EDITOR’S NOTE: The no-name storm came barreling out of the Gulf of Mexico, battering Florida with high winds and rising waters. But there was little time to regroup: With winds knocking down power lines, hundreds of thousands of people were left without power, just as the cold following the storm moved in. This story originally ran on March 14, 1993:
The storm had no name. But few will forget its angry face.
A wall of wind, rain and lightning slammed into Florida at midnight Friday. It unleashed crashing waves and deadly tornadoes, and brought frigid temperatures that kept punishing Tampa Bay and the state through the night Saturday.
"This could be the worst storm of the century," the National Weather Service declared as it issued warnings along the Eastern seaboard. In Florida, officials blamed the storm for the deaths of at least 15 people, including four children. Death came in many ways: Some perished in homes shredded by high winds, some suffered heart attacks, an elderly woman drowned, and a baby was killed by flying debris.
Winds nearing hurricane force combined with high tides to demolish homes and businesses, cut off power to 2-million Floridians and send hundreds fleeing for shelter.
Gov. Lawton Chiles declared a state of emergency in 21 counties, including Pinellas, Pasco, Hillsborough, Hernando and Citrus. President Clinton declared the counties disaster areas, making them eligible for federal aid.
Chiles flew into Pinellas at 3:35 p.m. Saturday, leaned into the wind and surveyed the damage. His assessment: "It’s a mess."
Meanwhile, local officials scrambled to evacuate stranded residents, prevent power outages and open shelters.
"This is not a foot or two of water. People are being forced into the second floor of their houses," said Hernando County Commission Chairman Tony Mosca Jr., who helped evacuate residents in Hernando Beach. "It’s not a nuisance, it’s a disaster."
Among those who died in the storm was a 58-year-old Hernando County man who was helping to rescue people from their flooded homes. William G. Hahn of Aripeka died after falling in his boat and striking his head, police said.
"He was up early in the morning driving his boat, taking people out of their homes," said Hernando sheriff’s spokesman Frank Bierwiler.
In Pasco County, three people died from storm-related causes. One was an 87-year-old Hudson woman, whose body was found floating by sheriff’s deputies Saturday afternoon. The woman had drowned.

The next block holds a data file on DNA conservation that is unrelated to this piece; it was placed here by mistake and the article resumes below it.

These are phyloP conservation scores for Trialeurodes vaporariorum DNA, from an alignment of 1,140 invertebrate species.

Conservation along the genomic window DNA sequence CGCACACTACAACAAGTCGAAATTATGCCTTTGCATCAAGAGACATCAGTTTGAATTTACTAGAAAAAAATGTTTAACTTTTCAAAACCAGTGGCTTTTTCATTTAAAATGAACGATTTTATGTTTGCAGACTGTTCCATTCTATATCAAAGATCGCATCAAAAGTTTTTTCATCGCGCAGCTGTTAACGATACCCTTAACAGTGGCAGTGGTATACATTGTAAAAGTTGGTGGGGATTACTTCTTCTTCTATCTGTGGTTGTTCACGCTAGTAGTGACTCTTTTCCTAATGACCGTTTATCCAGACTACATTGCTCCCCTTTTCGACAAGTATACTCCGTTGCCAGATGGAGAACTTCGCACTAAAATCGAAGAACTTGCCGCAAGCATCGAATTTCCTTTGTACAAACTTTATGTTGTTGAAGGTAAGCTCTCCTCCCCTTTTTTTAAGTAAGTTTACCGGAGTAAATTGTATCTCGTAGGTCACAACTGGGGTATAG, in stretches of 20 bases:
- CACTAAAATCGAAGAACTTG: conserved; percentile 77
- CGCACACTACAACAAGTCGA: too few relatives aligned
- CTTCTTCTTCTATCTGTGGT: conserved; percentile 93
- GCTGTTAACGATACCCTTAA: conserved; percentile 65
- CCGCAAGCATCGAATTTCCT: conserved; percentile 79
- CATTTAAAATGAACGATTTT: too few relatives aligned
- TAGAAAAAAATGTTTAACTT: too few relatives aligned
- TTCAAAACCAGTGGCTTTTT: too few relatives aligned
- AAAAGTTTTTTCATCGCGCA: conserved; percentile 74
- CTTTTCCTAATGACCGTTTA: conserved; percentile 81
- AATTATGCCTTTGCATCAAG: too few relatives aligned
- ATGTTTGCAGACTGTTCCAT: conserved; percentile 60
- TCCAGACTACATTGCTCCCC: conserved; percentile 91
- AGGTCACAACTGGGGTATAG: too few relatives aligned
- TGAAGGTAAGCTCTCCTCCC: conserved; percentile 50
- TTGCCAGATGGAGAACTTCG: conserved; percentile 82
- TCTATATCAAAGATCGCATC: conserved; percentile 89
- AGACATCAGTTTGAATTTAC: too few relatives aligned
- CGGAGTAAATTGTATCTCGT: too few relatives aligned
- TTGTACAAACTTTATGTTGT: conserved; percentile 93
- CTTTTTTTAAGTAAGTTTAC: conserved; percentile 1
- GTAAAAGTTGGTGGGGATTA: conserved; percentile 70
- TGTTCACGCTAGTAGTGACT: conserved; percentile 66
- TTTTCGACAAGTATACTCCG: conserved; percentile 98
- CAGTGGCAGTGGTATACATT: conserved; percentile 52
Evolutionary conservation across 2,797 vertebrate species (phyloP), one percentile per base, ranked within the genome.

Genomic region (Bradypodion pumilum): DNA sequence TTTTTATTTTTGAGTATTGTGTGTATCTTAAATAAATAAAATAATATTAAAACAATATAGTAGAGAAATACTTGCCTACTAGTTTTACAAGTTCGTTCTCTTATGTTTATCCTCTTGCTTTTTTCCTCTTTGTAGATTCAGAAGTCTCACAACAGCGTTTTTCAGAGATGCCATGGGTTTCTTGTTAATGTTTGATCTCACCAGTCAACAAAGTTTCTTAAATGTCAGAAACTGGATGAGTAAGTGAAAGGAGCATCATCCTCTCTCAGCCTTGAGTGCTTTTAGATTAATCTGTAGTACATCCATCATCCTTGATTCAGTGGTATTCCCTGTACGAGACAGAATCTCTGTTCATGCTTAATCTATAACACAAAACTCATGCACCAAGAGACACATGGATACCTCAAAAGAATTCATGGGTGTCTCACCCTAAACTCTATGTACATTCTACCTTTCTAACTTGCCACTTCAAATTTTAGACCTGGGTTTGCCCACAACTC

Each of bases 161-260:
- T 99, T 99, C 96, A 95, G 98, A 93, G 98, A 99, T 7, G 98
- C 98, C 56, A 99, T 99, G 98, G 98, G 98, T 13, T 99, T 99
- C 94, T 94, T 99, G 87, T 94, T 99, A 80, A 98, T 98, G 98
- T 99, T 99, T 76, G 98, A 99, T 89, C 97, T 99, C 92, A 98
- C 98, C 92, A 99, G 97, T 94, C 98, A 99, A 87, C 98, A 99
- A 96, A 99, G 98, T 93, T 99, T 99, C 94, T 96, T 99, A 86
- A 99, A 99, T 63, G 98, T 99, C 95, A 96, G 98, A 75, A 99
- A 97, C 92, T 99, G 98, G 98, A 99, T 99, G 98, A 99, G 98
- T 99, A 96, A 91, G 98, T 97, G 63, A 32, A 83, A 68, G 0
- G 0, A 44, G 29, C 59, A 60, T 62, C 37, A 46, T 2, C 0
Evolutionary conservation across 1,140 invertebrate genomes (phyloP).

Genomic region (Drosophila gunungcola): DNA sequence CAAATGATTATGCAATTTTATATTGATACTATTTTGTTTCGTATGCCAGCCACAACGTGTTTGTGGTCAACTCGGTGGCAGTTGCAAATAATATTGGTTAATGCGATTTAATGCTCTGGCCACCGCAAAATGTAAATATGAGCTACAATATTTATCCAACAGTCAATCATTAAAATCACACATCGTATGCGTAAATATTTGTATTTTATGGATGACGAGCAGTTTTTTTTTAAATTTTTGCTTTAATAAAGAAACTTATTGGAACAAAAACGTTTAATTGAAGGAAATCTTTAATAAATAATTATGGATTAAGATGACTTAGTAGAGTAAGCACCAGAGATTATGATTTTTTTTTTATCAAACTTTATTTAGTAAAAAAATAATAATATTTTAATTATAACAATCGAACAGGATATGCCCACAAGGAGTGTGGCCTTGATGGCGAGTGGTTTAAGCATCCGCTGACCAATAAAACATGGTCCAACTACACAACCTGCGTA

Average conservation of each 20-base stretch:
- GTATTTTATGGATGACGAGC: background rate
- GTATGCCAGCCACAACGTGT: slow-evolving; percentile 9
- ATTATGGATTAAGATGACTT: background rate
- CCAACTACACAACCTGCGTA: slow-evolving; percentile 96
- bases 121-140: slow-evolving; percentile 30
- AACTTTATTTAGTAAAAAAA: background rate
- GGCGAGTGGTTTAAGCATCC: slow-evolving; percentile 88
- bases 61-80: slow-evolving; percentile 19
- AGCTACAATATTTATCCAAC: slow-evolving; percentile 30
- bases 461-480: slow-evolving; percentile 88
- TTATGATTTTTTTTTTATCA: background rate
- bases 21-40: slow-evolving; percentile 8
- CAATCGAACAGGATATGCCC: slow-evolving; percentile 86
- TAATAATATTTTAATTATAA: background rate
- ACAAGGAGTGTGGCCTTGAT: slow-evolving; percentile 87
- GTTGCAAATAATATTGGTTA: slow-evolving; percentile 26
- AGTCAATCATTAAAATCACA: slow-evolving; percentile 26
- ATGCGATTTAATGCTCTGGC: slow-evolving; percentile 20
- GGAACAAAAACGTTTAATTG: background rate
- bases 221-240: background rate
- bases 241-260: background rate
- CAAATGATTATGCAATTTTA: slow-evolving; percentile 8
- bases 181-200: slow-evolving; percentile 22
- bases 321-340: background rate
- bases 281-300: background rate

In Pinellas County, the Coast Guard brought in the body of Verlin Lewis, 47, of Cocoa Beach. He drowned when his fishing boat capsized off Tarpon Springs.
And in Chiefland, a woman and her 4-year-old niece died when a tornado obliterated their house.
John Donaldson, a lifelong Chiefland resident, said his family was sleeping inside his house when the storm hit.
"Everybody got down on the floor and prayed," he said.
The storm formed when arctic air from Canada skated across the nation, dumping snow and whipping up winter winds. Mixing with the warmer air over the Gulf of Mexico, the no-name monster whipped the calm gulf waters into a frenzy of roof-high waves.
Boaters began flooding the Coast Guard with calls for help. At 10:10 a.m. Saturday, a Coast Guard helicopter plucked three men from a life raft 60 miles west of Tampa after their fishing boat, the Erin Moore, sank. They were flown to shore, suffering from hypothermia.
In the Tampa Bay area, the storm washed ashore around midnight, packing winds as high as 90 miles per hour and prompting reports of tornadoes in or near Treasure Island, New Port Richey, Crystal River, Tarpon Springs and Brooksville. Tides ran 2 to 5 feet above normal, flooding beaches, roads and buildings.
Paul Nygaard, maintenance man at the Starlight Tower Condominium in St. Petersburg Beach, shivered as he yanked rubber boots onto his feet. Shaking his head, he surveyed the damage.